Listening to the song of the toadfish (w/Audio)

Mar 25, 2009
The toadfish (Porichthys notatus) which is also known as the plainfin midshipman. Credit: Margaret Marchaterre, Cornell University

(PhysOrg.com) -- Professor Roger Bland is listening in on one of the noisier creatures in San Francisco Bay, using physics to analyze the mating song of the toadfish. While fish don't have vocal chords, they have innovative ways of producing sound. The toadfish, or plainfin midshipman as it is sometimes called because of its button-like markings, is known for its vociferous nighttime mating call. During the summer mating season, the toadfish enter the bay and the male toadfish vibrate the muscles of their swim bladder to invite females to their nests on the bottom of the bay.

What interests Bland, a professor of physics, is that his recordings suggest among the . "The toadfish seem to be collaborating in their calling," Bland said. "Individuals near each other seem to adjust their frequency, or pitch, to an approximate common value. Like a choir improvising, the group's pitch swings substantially over several hours with the individual fish following the swings, indicating that they are listening to each other and responding."

Bland plans to conduct further research on toadfish calls, applying complex physics equations to analyze the fish's pitch. He is also interested in how location affects pitch. "What we are hearing is that one community of toadfish sings at a different pitch to those in the next neighborhood," Bland said.

This video is not supported by your browser at this time.
The toadfish's call sounds like the horn of a ship. The clip starts with one toadfish calling. Other fish join in and there are possibly three singing by the end of the recording.

Since last spring, Bland has been collecting continuous underwater recordings from a microphone based at the Romberg Tiburon Center for Environmental Studies. It is the first permanent acoustic recording station in the bay. The , an underwater microphone, is mounted at the end of the Center's pier, extending approximately 200 feet from the into water about 40 feet deep.

Bland and his students convert the sound files into spectrograms, graphs that plot frequency (pitch) against time. "When we hear the toadfish chorus tuning up, the shows colored lines from the different fish coming together, like weaving a yarn from several strands," Bland said.

Capturing clear recordings is a challenge due to noise pollution from ship traffic, which often has a frequency similar to the sounds made by sea life, making it difficult to separate the two. Bland is planning to collaborate with Romberg Tiburon Center researchers to investigate the effect that noise pollution from ships in has on communication among toadfish.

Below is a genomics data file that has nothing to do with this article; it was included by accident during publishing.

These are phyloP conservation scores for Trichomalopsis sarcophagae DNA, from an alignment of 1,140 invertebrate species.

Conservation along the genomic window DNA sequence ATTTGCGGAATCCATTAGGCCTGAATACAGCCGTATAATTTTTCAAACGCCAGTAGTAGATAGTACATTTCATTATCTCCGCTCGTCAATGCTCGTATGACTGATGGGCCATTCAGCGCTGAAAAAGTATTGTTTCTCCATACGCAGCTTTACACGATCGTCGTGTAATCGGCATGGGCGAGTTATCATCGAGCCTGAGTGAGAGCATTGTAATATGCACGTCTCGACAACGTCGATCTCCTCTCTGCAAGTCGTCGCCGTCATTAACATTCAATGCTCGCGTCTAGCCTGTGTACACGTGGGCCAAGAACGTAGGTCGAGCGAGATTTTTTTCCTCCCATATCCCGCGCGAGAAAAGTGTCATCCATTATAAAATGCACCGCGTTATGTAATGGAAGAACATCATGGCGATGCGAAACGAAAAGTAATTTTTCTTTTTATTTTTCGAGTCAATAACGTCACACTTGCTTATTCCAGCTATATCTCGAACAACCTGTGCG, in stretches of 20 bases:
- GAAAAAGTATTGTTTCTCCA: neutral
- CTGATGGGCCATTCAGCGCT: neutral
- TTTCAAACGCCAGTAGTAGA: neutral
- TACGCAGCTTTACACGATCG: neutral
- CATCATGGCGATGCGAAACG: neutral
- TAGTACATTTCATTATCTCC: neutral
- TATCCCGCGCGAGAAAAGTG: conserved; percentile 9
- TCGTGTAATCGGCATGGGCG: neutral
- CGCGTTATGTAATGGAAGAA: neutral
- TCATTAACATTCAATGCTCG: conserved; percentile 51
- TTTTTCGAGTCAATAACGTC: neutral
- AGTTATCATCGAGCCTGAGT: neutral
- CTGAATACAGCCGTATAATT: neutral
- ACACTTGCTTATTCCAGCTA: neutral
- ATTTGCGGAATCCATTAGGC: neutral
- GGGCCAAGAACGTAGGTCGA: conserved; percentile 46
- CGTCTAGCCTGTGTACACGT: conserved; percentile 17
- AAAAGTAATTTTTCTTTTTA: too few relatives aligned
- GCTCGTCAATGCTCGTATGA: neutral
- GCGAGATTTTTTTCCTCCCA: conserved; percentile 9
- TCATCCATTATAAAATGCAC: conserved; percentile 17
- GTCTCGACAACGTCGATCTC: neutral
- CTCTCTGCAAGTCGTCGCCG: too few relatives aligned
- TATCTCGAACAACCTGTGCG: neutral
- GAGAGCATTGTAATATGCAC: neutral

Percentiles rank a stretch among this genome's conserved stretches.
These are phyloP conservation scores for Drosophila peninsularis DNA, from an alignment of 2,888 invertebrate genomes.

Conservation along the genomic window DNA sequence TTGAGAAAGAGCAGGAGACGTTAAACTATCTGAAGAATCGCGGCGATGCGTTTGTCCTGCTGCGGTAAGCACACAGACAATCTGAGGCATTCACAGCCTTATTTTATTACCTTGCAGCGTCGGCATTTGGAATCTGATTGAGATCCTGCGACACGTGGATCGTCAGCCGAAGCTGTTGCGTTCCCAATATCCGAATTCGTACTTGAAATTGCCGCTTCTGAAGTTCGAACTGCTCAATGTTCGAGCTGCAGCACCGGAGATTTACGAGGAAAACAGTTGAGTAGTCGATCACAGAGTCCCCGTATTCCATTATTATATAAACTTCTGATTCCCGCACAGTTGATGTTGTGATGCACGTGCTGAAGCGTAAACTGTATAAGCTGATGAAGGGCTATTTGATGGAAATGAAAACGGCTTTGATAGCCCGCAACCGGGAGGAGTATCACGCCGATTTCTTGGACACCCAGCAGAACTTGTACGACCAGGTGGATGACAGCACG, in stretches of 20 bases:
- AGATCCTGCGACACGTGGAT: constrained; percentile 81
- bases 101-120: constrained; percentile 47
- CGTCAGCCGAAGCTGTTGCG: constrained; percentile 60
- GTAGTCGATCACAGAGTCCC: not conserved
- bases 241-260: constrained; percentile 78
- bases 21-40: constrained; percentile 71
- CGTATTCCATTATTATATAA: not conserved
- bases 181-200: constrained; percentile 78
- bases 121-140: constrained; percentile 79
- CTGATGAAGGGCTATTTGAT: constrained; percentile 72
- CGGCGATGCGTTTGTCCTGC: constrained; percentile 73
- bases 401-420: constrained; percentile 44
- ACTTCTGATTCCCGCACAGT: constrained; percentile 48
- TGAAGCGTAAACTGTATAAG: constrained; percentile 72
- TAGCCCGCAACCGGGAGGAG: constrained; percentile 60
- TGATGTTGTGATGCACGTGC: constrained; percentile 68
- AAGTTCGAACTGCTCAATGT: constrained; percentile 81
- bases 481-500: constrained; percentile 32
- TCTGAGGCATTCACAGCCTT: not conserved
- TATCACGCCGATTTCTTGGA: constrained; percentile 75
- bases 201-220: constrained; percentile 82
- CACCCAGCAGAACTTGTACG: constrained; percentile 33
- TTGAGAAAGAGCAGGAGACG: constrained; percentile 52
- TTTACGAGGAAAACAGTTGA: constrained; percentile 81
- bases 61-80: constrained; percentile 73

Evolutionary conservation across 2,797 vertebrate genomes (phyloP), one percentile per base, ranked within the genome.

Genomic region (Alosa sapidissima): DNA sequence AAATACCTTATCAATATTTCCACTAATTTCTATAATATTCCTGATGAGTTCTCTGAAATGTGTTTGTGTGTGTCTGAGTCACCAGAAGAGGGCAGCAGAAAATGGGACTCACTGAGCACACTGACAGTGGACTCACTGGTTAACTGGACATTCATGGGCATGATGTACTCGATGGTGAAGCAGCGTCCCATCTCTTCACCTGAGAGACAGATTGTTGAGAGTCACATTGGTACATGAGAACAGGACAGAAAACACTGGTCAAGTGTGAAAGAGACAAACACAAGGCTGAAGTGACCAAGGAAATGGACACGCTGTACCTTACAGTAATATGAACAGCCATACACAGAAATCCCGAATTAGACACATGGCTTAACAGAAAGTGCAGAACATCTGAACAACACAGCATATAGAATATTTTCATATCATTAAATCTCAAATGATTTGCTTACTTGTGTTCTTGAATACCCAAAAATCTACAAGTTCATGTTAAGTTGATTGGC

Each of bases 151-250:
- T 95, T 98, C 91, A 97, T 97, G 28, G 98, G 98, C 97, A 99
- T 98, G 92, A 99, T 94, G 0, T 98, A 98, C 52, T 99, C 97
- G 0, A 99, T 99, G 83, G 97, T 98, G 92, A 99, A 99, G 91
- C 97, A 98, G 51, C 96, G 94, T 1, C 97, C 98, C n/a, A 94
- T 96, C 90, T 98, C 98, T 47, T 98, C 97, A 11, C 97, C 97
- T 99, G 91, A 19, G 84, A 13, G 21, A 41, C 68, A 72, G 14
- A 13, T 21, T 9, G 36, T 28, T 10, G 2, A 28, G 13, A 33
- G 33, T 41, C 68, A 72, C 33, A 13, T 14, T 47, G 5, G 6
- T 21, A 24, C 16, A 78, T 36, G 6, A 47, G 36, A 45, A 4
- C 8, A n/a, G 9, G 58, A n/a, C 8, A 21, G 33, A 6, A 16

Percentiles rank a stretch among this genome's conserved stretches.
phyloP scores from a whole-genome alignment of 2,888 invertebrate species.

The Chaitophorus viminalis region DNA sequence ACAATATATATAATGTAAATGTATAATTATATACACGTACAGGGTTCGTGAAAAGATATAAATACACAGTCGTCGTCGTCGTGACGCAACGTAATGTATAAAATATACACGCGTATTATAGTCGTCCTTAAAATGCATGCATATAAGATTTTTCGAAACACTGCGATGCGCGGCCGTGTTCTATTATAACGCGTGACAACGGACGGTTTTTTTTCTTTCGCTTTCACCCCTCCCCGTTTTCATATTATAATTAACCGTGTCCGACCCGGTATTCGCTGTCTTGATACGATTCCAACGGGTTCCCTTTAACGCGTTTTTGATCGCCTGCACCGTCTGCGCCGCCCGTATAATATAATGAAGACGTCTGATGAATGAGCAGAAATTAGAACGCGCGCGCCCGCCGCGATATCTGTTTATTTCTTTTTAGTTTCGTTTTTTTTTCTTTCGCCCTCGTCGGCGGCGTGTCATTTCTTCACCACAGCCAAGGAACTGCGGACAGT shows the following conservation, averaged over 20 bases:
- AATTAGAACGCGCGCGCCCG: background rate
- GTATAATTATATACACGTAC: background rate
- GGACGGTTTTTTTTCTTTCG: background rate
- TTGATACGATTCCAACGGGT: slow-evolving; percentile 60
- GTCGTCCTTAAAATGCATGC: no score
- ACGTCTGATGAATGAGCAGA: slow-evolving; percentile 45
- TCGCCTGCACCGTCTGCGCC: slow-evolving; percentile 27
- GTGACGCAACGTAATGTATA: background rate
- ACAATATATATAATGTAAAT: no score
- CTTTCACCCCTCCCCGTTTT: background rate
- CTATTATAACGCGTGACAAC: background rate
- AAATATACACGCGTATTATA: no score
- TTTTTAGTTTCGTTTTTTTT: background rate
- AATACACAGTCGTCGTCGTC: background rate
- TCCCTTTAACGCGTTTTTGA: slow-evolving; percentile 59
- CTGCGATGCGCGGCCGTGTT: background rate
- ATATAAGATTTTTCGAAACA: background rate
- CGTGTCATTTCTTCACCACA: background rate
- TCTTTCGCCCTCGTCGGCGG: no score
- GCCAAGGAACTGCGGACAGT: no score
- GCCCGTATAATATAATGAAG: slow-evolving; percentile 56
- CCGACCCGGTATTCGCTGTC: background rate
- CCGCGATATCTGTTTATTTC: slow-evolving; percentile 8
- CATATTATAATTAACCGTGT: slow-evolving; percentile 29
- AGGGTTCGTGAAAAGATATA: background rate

Provided by San Francisco State University (news : web)

Explore further: Male monkey filmed caring for dying mate (w/ Video)

add to favorites email to friend print save as pdf

Related Stories

When Fish Talk, Scientists Listen

Jul 17, 2008

(PhysOrg.com) -- A male midshipman, a close relative of the toadfish, doesn't need good looks to attract a mate – just a nice voice. After building a nest for his potential partner, he calls to nearby females ...

Ocean Noise Has Increased Considerably Since 1960s

Aug 21, 2006

With populations increasing around the globe in recent decades, no one would be surprised by an increase in the amount of noise produced in terrestrial environments. Now, a unique study involving researchers at Scripps Institution ...

Recommended for you

Male monkey filmed caring for dying mate (w/ Video)

19 hours ago

(Phys.org) —The incident was captured by Dr Bruna Bezerra and colleagues in the Atlantic Forest in the Northeast of Brazil.  Dr Bezerra is a Research Associate at the University of Bristol and a Professor ...

Orchid named after UC Riverside researcher

Apr 17, 2014

One day about eight years ago, Katia Silvera, a postdoctoral scholar at the University of California, Riverside, and her father were on a field trip in a mountainous area in central Panama when they stumbled ...

In sex-reversed cave insects, females have the penises

Apr 17, 2014

Researchers reporting in the Cell Press journal Current Biology on April 17 have discovered little-known cave insects with rather novel sex lives. The Brazilian insects, which represent four distinct but re ...

Fear of the cuckoo mafia

Apr 17, 2014

If a restaurant owner fails to pay the protection money demanded of him, he can expect his premises to be trashed. Warnings like these are seldom required, however, as fear of the consequences is enough to ...

User comments : 0

More news stories

Researchers successfully clone adult human stem cells

(Phys.org) —An international team of researchers, led by Robert Lanza, of Advanced Cell Technology, has announced that they have performed the first successful cloning of adult human skin cells into stem ...

Male monkey filmed caring for dying mate (w/ Video)

(Phys.org) —The incident was captured by Dr Bruna Bezerra and colleagues in the Atlantic Forest in the Northeast of Brazil.  Dr Bezerra is a Research Associate at the University of Bristol and a Professor ...

Researchers develop new model of cellular movement

(Phys.org) —Cell movement plays an important role in a host of biological functions from embryonic development to repairing wounded tissue. It also enables cancer cells to break free from their sites of ...

Impact glass stores biodata for millions of years

(Phys.org) —Bits of plant life encapsulated in molten glass by asteroid and comet impacts millions of years ago give geologists information about climate and life forms on the ancient Earth. Scientists ...